Nancy Doll, director of UNCG’s Weatherspoon Art Museum, traveled to Nanjing, China, this past fall as the only American to present at the first International Forum of Cultural Inheritance and Innovation.
Doll was invited to the conference because of her vast experience in curating and preserving modern and contemporary art, and also because of a visit that twenty-eight delegates from the Chinese People’s Association for Friendship with Foreign Countries (CPAFFC) paid to UNCG in 2012. The representatives of seven Chinese provinces had traveled to the United States specifically to see how the arts are developed, promoted and taught. During their three days at UNCG, they visited the Weatherspoon, receiving an introduction to it from Doll and her colleagues.
The October conference in Nanjing, organized in-part by Nanjing University, UNESCO and the CPAFFC, featured a mixture of scholars and cultural officials from all over the world, presenting on a variety of topics concerning the preservation of cultural heritage. For her presentation, Doll described the Weatherspoon and spoke about the challenges of collecting and preserving contemporary art. Her topic, she said, was of particular interest to scholars from China and other cultures traditionally focused on preserving centuries-old historical artifacts rather than contemporary work.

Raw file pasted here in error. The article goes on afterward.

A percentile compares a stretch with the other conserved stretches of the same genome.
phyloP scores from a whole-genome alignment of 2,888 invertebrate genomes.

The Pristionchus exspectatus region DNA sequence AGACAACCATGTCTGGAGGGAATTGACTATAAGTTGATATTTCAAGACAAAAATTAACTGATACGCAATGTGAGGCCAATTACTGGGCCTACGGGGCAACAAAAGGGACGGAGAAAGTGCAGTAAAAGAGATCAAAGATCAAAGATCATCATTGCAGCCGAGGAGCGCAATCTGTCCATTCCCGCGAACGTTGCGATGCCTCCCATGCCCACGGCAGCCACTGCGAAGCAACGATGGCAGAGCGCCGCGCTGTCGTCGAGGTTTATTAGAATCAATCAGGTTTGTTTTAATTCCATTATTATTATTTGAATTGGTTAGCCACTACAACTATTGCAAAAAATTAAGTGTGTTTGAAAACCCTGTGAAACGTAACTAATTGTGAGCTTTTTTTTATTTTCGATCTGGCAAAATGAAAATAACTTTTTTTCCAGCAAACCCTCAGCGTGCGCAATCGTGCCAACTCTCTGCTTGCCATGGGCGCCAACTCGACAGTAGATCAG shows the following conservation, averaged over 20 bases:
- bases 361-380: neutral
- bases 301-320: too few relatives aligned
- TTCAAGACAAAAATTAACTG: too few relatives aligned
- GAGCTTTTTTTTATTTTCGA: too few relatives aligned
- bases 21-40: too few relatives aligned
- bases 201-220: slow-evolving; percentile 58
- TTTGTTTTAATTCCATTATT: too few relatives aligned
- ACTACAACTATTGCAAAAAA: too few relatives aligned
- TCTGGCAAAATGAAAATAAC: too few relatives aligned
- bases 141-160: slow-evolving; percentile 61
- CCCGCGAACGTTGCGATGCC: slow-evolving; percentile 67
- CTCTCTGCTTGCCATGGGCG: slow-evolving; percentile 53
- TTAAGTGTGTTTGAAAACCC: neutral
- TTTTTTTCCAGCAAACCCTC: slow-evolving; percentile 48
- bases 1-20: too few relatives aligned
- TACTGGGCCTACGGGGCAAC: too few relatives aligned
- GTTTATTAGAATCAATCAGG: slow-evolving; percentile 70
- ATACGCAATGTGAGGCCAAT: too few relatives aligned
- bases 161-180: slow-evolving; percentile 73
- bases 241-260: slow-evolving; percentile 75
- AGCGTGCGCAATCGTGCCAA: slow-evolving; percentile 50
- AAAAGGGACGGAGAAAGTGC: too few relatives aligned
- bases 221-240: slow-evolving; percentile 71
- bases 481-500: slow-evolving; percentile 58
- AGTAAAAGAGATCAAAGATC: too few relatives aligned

The International Forum of Cultural Inheritance and Innovation was highly international, and Doll remarked on the particular novelty of having simultaneous translations of many languages were available through headphones. Conference participants were given cultural tours of the Nanjing area, including the Nanjing Museum, which Doll described as impressive, particularly in its display practices. Doll also traveled to Shanghai to view the city, which she found visually, technologically and culturally inspiring.
“I think it altered my perspective, to be in touch with this extremely ancient, extremely enormous culture,” she said.
By Susan Kirby-Smith